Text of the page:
The equitable distribution of property, including debts, is obviously an important element of a divorce case. In a Massachusetts divorce, the division of property must be fair, but that does not necessarily translate into equal. This is an important distinction to remember, as some clients mistakenly believe that Massachusetts is a “50/50” state and that each party automatically gets one-half of the assets and liabilities.
Equitable property division upon divorce is addressed in Massachusetts General Laws c. 208, § 34. This statute lists a number of factors that either must be or may be considered by the court when assigning the marital estate. The factors include the length of the marriage, conduct of the parties during the marriage, age, health, occupation, amount and sources of income, station (or lifestyle), vocational skills, employability, debts, the opportunities for each spouse to acquire future assets and income, and the needs of the parties.
Additionally, the court may consider the contribution of each of the parties to the acquisition, preservation, and or appreciation in value of their respective estates and the contributions of each of the parties as a homemaker to the family unit. The key to remember is that the courts have broad discretion in this area.
Before any property can be divided, the marital estate must first be identified. Massachusetts takes a very broad view of what assets are divisible in divorce. The statute allows the court to award either the husband or the wife “all or any part of the estate of the other.” Thus, the property subject to division is not limited to only property obtained during the marriage, but includes all property, no matter how it was acquired.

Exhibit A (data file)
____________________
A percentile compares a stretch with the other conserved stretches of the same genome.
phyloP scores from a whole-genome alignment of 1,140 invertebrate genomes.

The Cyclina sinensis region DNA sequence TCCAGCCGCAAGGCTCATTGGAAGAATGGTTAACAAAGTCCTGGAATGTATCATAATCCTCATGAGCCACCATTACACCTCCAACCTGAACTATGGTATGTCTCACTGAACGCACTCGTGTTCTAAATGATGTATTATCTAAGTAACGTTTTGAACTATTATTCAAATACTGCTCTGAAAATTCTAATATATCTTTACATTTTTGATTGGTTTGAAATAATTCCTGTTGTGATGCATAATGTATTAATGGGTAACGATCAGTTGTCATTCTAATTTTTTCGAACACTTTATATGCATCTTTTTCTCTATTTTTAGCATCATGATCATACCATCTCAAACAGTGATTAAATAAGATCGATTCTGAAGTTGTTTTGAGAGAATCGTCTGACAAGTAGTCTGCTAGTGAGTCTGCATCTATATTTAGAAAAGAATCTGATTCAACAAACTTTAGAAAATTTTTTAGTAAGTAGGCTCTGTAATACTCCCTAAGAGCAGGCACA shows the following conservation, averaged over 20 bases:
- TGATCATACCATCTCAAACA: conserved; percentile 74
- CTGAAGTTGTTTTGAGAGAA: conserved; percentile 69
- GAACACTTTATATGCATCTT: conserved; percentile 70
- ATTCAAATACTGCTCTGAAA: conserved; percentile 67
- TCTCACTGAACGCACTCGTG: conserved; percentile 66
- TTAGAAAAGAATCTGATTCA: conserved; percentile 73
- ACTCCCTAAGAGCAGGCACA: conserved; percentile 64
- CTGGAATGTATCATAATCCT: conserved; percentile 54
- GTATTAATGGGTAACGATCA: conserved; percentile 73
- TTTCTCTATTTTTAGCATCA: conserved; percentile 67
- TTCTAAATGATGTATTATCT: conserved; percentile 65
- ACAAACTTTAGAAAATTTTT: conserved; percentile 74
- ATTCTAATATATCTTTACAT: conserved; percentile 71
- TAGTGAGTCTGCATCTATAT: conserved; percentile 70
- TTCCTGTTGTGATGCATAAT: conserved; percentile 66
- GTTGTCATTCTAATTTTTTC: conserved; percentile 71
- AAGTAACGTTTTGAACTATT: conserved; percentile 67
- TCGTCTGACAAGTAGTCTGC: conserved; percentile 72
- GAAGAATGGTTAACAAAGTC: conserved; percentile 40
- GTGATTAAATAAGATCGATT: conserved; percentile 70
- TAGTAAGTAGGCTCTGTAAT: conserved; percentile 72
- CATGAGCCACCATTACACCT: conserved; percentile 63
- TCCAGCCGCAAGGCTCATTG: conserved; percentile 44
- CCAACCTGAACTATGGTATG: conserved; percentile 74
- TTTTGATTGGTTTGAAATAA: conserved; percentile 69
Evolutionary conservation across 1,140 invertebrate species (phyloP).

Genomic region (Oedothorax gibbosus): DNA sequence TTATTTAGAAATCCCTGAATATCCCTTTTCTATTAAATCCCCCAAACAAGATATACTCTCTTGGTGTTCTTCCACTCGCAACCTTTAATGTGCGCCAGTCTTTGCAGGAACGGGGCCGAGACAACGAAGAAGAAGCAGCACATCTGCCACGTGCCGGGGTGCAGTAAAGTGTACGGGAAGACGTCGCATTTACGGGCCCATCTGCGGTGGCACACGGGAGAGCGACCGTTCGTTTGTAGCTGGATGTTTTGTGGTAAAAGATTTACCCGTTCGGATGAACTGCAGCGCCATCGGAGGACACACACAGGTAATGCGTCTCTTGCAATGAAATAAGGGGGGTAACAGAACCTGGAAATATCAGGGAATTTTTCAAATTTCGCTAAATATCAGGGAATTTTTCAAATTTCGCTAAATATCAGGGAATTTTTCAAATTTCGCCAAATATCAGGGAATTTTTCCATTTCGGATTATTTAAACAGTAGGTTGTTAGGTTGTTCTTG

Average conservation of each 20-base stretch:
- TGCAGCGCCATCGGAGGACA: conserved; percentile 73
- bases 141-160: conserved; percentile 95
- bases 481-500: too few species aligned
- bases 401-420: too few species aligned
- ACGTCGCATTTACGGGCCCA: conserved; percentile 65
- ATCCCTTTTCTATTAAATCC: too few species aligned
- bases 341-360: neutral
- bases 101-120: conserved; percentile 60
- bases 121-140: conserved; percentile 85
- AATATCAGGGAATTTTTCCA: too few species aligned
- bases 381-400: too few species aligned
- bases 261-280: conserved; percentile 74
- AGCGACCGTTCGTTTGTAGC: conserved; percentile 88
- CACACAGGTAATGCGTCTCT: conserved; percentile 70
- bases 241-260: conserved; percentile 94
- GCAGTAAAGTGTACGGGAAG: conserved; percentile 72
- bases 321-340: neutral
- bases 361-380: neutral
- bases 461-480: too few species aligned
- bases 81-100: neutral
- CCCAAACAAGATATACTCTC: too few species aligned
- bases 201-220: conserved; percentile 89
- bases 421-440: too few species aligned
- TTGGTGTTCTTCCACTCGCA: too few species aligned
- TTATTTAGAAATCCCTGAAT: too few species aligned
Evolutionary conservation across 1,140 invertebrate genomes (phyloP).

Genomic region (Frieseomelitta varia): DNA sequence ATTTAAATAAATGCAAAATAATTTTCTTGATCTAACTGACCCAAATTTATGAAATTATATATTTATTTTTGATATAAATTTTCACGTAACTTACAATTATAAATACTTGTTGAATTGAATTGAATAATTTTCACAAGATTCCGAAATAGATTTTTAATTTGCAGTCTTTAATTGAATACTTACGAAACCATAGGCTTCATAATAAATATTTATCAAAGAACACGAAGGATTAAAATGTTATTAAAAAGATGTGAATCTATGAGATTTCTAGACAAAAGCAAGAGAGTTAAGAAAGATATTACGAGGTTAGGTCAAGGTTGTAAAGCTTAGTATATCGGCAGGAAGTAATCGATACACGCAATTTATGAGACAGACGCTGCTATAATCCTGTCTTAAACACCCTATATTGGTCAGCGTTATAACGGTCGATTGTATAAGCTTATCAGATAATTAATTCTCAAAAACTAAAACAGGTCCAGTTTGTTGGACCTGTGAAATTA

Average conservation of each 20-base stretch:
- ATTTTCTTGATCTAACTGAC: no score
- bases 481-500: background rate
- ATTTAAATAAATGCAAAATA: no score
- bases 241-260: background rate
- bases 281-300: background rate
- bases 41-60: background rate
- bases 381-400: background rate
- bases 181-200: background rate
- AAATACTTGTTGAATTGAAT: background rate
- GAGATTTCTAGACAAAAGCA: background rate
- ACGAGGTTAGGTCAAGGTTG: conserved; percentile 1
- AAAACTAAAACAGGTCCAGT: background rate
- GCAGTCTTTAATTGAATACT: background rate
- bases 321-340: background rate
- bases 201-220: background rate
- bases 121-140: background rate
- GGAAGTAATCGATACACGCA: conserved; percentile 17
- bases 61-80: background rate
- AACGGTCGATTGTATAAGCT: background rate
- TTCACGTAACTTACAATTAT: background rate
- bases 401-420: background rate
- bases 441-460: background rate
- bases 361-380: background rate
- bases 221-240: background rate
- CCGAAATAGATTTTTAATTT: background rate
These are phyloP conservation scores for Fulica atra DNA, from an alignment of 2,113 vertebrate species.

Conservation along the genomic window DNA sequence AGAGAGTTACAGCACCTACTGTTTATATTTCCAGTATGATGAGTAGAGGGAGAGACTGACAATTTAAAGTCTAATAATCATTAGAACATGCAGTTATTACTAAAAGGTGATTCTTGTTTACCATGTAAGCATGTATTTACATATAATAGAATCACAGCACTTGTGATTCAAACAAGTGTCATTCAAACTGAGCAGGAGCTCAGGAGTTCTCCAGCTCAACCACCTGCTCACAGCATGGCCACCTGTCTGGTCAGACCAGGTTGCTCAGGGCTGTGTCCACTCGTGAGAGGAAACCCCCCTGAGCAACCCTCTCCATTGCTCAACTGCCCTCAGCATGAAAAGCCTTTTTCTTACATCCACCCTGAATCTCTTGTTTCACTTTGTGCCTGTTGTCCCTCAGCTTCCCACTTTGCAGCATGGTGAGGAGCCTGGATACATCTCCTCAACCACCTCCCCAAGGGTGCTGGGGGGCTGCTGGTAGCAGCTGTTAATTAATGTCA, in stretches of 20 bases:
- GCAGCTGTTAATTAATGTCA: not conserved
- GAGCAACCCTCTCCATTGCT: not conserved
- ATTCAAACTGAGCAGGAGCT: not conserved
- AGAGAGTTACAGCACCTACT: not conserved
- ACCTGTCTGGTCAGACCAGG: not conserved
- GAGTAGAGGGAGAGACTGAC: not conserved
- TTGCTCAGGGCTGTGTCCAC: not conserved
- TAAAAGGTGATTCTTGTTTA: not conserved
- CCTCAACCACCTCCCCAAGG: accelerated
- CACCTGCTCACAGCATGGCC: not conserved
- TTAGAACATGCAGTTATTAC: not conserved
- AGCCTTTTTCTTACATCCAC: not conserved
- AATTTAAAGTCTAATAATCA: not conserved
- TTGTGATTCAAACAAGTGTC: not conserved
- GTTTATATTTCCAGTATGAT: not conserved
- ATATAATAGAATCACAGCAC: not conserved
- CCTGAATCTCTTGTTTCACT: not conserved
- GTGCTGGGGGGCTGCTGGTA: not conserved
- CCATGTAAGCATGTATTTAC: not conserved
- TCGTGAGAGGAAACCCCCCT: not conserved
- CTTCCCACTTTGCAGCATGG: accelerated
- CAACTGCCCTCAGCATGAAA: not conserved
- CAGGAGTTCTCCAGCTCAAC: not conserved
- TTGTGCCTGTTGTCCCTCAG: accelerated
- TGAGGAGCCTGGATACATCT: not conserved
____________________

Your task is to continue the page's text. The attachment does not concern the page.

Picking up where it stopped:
Basically, everything is on the table, including real estate, personal property, retirement benefits, legal and equitable interests in property (for example stock options), and gifted and inherited assets. An exception to this rule is that anticipated social security benefits may not be included as part of the marital estate nor may they be divided as all of the social security system is regulated bu the federal government. This does not mean that you are not able to receive benefits from your former spouse’s social security however.
While some parts of a divorce case such as alimony or child support, may be subject to modification in the future, property division is a one-time event. Especially in marriages of longer length with substantial assets, the property distribution can play a major role in someone’s quality of life post-divorce.
If your divorce case involves complex marital assets, such as a family-owned business, income producing real estate, trust assets, pensions – including municipal or state pensions, etc. then make sure the law firm you hire has experience with these issues.
If you have questions about property division and divorce in Massachusetts, then call us to schedule a confidential and informative initial consultation in our office in Franklin, MA.